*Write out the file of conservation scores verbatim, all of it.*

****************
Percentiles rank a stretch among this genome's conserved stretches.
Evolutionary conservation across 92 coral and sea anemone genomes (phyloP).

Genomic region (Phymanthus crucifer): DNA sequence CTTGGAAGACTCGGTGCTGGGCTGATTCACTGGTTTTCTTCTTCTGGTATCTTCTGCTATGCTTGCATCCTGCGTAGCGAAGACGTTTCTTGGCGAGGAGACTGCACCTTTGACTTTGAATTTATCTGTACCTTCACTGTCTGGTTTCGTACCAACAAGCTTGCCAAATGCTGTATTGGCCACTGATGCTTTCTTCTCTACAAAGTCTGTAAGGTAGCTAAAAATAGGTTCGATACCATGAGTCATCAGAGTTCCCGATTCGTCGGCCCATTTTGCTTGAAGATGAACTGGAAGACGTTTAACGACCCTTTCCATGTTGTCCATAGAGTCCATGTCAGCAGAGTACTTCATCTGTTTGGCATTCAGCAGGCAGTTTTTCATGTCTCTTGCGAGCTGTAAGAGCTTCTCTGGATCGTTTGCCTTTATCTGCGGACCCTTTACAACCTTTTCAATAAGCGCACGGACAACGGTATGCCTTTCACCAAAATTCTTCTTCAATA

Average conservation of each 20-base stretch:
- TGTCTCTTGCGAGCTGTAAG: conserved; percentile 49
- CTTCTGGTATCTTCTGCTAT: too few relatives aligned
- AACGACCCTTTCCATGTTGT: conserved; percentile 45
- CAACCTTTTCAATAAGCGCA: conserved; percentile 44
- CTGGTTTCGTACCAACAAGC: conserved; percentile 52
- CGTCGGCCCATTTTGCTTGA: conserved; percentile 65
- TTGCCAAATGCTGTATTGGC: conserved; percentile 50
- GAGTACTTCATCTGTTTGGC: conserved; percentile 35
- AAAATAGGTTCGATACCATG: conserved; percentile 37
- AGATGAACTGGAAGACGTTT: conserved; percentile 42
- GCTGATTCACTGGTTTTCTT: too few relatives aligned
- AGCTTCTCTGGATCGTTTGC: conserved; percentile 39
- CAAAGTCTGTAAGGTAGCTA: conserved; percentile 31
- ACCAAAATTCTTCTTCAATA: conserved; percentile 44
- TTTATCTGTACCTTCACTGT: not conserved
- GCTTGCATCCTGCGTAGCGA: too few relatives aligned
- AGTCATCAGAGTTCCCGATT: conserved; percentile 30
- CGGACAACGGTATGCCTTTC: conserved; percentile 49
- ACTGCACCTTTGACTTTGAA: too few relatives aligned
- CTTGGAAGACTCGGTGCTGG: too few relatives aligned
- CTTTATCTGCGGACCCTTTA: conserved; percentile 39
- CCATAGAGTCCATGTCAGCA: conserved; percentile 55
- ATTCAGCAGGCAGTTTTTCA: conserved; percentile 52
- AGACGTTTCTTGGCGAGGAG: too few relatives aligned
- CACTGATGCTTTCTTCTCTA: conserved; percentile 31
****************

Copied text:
Percentiles rank a stretch among this genome's conserved stretches.
Evolutionary conservation across 92 coral and sea anemone genomes (phyloP).

Genomic region (Phymanthus crucifer): DNA sequence CTTGGAAGACTCGGTGCTGGGCTGATTCACTGGTTTTCTTCTTCTGGTATCTTCTGCTATGCTTGCATCCTGCGTAGCGAAGACGTTTCTTGGCGAGGAGACTGCACCTTTGACTTTGAATTTATCTGTACCTTCACTGTCTGGTTTCGTACCAACAAGCTTGCCAAATGCTGTATTGGCCACTGATGCTTTCTTCTCTACAAAGTCTGTAAGGTAGCTAAAAATAGGTTCGATACCATGAGTCATCAGAGTTCCCGATTCGTCGGCCCATTTTGCTTGAAGATGAACTGGAAGACGTTTAACGACCCTTTCCATGTTGTCCATAGAGTCCATGTCAGCAGAGTACTTCATCTGTTTGGCATTCAGCAGGCAGTTTTTCATGTCTCTTGCGAGCTGTAAGAGCTTCTCTGGATCGTTTGCCTTTATCTGCGGACCCTTTACAACCTTTTCAATAAGCGCACGGACAACGGTATGCCTTTCACCAAAATTCTTCTTCAATA

Average conservation of each 20-base stretch:
- TGTCTCTTGCGAGCTGTAAG: conserved; percentile 49
- CTTCTGGTATCTTCTGCTAT: too few relatives aligned
- AACGACCCTTTCCATGTTGT: conserved; percentile 45
- CAACCTTTTCAATAAGCGCA: conserved; percentile 44
- CTGGTTTCGTACCAACAAGC: conserved; percentile 52
- CGTCGGCCCATTTTGCTTGA: conserved; percentile 65
- TTGCCAAATGCTGTATTGGC: conserved; percentile 50
- GAGTACTTCATCTGTTTGGC: conserved; percentile 35
- AAAATAGGTTCGATACCATG: conserved; percentile 37
- AGATGAACTGGAAGACGTTT: conserved; percentile 42
- GCTGATTCACTGGTTTTCTT: too few relatives aligned
- AGCTTCTCTGGATCGTTTGC: conserved; percentile 39
- CAAAGTCTGTAAGGTAGCTA: conserved; percentile 31
- ACCAAAATTCTTCTTCAATA: conserved; percentile 44
- TTTATCTGTACCTTCACTGT: not conserved
- GCTTGCATCCTGCGTAGCGA: too few relatives aligned
- AGTCATCAGAGTTCCCGATT: conserved; percentile 30
- CGGACAACGGTATGCCTTTC: conserved; percentile 49
- ACTGCACCTTTGACTTTGAA: too few relatives aligned
- CTTGGAAGACTCGGTGCTGG: too few relatives aligned
- CTTTATCTGCGGACCCTTTA: conserved; percentile 39
- CCATAGAGTCCATGTCAGCA: conserved; percentile 55
- ATTCAGCAGGCAGTTTTTCA: conserved; percentile 52
- AGACGTTTCTTGGCGAGGAG: too few relatives aligned
- CACTGATGCTTTCTTCTCTA: conserved; percentile 31